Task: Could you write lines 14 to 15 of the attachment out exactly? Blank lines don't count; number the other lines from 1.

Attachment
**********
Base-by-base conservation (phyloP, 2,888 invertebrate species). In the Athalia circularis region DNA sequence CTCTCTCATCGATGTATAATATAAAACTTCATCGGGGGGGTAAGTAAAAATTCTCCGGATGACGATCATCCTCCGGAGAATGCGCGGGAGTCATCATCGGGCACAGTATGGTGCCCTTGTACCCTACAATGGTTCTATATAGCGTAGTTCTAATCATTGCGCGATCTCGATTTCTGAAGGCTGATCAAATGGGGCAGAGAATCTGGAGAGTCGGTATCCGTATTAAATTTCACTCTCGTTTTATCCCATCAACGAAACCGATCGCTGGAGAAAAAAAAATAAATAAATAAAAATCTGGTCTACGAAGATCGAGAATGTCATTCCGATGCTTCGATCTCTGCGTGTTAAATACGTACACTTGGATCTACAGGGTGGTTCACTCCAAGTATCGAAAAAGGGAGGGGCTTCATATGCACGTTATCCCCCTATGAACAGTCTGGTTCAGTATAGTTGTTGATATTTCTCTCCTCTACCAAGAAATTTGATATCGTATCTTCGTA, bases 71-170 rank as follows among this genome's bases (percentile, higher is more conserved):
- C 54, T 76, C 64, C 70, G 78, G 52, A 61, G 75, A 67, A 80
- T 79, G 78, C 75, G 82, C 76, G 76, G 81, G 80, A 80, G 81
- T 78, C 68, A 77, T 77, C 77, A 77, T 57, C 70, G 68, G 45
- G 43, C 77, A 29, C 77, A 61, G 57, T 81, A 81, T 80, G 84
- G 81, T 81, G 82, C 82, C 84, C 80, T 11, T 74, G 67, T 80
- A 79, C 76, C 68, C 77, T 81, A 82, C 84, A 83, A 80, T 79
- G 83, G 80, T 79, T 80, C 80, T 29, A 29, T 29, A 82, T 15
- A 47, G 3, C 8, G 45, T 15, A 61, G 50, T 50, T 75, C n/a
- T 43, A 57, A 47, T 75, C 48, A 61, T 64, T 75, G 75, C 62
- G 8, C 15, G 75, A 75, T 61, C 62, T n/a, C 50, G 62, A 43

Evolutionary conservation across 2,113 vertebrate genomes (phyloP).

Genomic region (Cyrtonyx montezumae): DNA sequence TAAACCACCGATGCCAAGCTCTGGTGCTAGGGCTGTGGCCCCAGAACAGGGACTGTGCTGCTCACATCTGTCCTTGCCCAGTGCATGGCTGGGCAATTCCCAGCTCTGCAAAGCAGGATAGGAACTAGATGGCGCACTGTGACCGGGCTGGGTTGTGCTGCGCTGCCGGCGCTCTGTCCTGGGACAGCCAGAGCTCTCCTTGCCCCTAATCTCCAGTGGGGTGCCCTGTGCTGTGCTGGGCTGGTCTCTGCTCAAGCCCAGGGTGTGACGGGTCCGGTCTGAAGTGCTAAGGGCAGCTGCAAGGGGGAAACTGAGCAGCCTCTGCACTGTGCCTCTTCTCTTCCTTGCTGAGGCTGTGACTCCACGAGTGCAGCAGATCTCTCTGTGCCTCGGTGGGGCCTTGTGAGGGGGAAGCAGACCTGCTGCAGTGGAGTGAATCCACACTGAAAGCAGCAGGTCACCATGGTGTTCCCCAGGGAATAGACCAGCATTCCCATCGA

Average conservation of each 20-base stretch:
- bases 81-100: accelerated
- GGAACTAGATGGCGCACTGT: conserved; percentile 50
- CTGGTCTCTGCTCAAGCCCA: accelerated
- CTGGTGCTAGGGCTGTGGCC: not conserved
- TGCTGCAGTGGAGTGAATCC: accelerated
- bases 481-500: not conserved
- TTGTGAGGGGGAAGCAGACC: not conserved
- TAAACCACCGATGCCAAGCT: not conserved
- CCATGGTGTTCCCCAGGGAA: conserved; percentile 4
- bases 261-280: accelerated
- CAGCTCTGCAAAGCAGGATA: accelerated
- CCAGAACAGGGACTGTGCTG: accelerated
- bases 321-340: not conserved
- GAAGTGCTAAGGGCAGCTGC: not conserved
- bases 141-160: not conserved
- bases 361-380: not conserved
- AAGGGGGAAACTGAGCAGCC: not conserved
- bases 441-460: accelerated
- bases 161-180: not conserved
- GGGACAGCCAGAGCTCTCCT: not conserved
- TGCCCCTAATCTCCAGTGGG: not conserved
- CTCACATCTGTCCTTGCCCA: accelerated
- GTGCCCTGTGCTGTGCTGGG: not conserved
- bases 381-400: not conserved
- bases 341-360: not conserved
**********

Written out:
Average conservation of each 20-base stretch:
- bases 81-100: accelerated